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Submit   Hannah Parker

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"I have no special talents. I am only passionately curious."
Albert Einstein

tmagazine:

Illustration by Konstantin Kakanias
For many years, it felt like there was a choice before us: look grown-up and sexy or clomp around like a hearty German tourist. We all knew that flats were practical. But like pencil skirts and straightened hair, high heels denoted polish.
Looking over the fall fashion spreads of designer orthopedic sandals and neon-hued sneakers, I suspect that girls today probably don’t feel the need to wear heels to transform themselves into grown-up women the way I did. Whereas heels were once integral to power dressing, flats now connote a liberation from that stereotype. As clothes have become more gender-neutral, the need to announce our femininity with a percussive soundtrack has vanished.
Continue Reading

tmagazine:

Illustration by Konstantin Kakanias

For many years, it felt like there was a choice before us: look grown-up and sexy or clomp around like a hearty German tourist. We all knew that flats were practical. But like pencil skirts and straightened hair, high heels denoted polish.

Looking over the fall fashion spreads of designer orthopedic sandals and neon-hued sneakers, I suspect that girls today probably don’t feel the need to wear heels to transform themselves into grown-up women the way I did. Whereas heels were once integral to power dressing, flats now connote a liberation from that stereotype. As clothes have become more gender-neutral, the need to announce our femininity with a percussive soundtrack has vanished.

Continue Reading

— 4 days ago with 448 notes
newmuseum:

Texting is tacky. Calling is awkward. Email is old. Next time, try Somebody! This new messaging service by Miranda July launches today, and we’re a hot spot.

newmuseum:

Texting is tacky. Calling is awkward. Email is old. Next time, try Somebody! This new messaging service by Miranda July launches today, and we’re a hot spot.

— 4 days ago with 171 notes
Sun setting on an amazing 2 days of #MAD4!  (at MAD4)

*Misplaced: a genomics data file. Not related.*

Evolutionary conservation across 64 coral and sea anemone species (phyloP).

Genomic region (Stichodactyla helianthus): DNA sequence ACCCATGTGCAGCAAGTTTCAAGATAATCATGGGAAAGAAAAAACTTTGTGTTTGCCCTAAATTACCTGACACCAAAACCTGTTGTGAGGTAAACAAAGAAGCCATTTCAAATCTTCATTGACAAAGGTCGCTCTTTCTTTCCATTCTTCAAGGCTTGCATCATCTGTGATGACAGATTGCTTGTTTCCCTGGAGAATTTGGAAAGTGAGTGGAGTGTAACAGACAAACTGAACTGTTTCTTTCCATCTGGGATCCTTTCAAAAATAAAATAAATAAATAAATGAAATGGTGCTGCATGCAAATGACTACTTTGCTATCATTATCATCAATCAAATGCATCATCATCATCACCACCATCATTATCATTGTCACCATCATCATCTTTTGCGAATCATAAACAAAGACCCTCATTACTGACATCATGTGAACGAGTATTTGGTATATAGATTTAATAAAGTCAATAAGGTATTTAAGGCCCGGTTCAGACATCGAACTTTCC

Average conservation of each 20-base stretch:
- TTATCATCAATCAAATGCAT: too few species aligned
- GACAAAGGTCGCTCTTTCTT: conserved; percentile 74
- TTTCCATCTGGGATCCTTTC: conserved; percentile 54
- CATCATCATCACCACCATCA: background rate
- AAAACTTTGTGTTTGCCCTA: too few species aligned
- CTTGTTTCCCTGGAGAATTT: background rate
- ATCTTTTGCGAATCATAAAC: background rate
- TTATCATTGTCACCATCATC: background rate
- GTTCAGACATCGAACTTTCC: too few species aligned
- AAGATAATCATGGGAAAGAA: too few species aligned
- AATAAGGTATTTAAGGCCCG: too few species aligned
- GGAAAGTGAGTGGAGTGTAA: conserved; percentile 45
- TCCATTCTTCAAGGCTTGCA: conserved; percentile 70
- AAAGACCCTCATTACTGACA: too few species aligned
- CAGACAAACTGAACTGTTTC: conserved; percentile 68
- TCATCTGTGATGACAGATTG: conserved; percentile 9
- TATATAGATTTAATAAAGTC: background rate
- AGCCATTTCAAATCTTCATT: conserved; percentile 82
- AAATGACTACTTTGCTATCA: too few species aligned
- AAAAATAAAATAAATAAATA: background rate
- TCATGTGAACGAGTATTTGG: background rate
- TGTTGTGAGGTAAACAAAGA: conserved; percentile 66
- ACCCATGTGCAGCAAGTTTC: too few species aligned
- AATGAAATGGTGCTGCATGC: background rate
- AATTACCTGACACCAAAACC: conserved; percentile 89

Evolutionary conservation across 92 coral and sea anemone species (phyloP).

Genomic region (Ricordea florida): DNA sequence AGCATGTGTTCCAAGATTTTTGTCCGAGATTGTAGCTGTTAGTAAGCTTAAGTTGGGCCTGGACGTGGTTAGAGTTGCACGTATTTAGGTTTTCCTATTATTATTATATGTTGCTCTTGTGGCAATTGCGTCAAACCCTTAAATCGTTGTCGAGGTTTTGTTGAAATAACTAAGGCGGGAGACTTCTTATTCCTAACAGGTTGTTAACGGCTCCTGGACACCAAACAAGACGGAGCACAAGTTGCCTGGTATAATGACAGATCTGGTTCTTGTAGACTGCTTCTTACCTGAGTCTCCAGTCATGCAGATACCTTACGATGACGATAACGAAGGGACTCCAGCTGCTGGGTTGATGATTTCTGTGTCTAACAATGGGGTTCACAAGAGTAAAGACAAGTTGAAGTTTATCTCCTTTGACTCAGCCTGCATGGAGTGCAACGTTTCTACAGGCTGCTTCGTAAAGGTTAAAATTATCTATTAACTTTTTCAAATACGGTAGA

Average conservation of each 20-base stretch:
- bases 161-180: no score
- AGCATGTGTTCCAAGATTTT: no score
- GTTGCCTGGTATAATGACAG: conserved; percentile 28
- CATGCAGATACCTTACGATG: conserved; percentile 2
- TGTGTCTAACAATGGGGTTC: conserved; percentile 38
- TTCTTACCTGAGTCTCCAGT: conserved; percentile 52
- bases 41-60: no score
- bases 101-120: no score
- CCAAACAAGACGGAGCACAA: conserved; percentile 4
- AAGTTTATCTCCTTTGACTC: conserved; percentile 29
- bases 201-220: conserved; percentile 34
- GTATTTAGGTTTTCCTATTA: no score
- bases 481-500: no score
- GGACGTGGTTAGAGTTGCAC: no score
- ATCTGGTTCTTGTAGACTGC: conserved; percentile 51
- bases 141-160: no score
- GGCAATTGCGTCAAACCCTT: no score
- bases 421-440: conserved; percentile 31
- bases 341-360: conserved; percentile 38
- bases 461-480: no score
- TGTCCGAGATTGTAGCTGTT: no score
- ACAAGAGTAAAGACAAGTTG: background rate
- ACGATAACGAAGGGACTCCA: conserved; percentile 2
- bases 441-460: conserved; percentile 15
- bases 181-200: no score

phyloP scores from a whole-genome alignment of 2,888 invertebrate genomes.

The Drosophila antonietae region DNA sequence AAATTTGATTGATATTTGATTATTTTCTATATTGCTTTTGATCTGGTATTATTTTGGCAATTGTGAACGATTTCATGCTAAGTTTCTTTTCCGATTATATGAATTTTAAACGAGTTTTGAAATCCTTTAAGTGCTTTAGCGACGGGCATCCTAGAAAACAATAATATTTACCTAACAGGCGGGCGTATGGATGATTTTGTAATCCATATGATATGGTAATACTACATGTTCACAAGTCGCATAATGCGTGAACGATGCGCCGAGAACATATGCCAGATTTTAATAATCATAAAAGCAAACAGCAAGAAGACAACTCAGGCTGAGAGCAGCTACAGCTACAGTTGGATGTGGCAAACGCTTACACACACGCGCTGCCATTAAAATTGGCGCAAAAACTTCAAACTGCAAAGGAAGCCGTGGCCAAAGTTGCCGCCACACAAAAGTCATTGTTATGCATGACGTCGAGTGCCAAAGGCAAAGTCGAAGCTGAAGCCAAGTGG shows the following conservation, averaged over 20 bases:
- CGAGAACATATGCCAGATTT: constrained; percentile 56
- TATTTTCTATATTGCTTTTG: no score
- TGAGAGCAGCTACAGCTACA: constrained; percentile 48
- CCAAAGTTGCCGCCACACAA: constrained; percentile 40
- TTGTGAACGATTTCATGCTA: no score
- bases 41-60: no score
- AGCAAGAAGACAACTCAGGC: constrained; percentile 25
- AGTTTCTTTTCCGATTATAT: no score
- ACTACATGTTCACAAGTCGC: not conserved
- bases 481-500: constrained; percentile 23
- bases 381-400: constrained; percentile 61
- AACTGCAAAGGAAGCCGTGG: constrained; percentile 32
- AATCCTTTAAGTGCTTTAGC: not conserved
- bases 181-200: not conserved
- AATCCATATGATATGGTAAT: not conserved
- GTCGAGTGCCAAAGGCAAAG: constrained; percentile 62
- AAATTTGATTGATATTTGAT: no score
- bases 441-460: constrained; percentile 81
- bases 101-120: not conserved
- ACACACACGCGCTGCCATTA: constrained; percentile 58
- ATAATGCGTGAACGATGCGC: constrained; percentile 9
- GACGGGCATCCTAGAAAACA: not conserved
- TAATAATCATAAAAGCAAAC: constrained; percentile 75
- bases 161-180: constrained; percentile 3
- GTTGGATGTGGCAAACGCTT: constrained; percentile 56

Sun setting on an amazing 2 days of #MAD4! (at MAD4)

— 1 week ago
#mad4 
Epic lunch today, and check out this studly bearded man who served us ants. (at noma)

Epic lunch today, and check out this studly bearded man who served us ants. (at noma)

— 2 weeks ago
Happy National Relaxation Day, everyone! #realholiday #nofilter #traveldeeper  (at Pirate Beach Perast)

Happy National Relaxation Day, everyone! #realholiday #nofilter #traveldeeper (at Pirate Beach Perast)

— 2 weeks ago
#traveldeeper  #nofilter  #realholiday 
Sunday in Copenhagen. 🏊 (at Christianshavn)

Sunday in Copenhagen. 🏊 (at Christianshavn)

— 3 weeks ago with 1 note

literaryjukebox:

THE SUMMER DAY

Who made the world?

Who made the swan, and the black bear?

Who made the grasshopper?

This grasshopper, I mean—

the one who has flung herself out of the grass,

the one who is eating sugar out of my hand,

who is moving her jaws back and forth instead of up and down—

who is gazing around with her enormous and complicated eyes.

Now she lifts her pale forearms and thoroughly washes her face.

Now she snaps her wings open, and floats away.

I don’t know exactly what a prayer is.

I do know how to pay attention, how to fall down

into the grass, how to kneel down in the grass,

how to be idle and blessed, how to stroll through the fields,

which is what I have been doing all day.

Tell me, what else should I have done?

Doesn’t everything die at last, and too soon?

Tell me, what is it you plan to do

with your one wild and precious life?

Mary Oliver in New and Selected Poems

Song: “The Origin of Love” by Neil Patrick Harris (Hedwig and the Angry Inch Original Broadway Cast Recording)

— 1 month ago with 106 notes
Urban explorers  (at Brooklyn Grange Farm)

Urban explorers (at Brooklyn Grange Farm)

— 1 month ago
Feliz Cumpleaños, Frida! #soulsister (at La Casa Azul)

Feliz Cumpleaños, Frida! #soulsister (at La Casa Azul)

— 1 month ago
#soulsister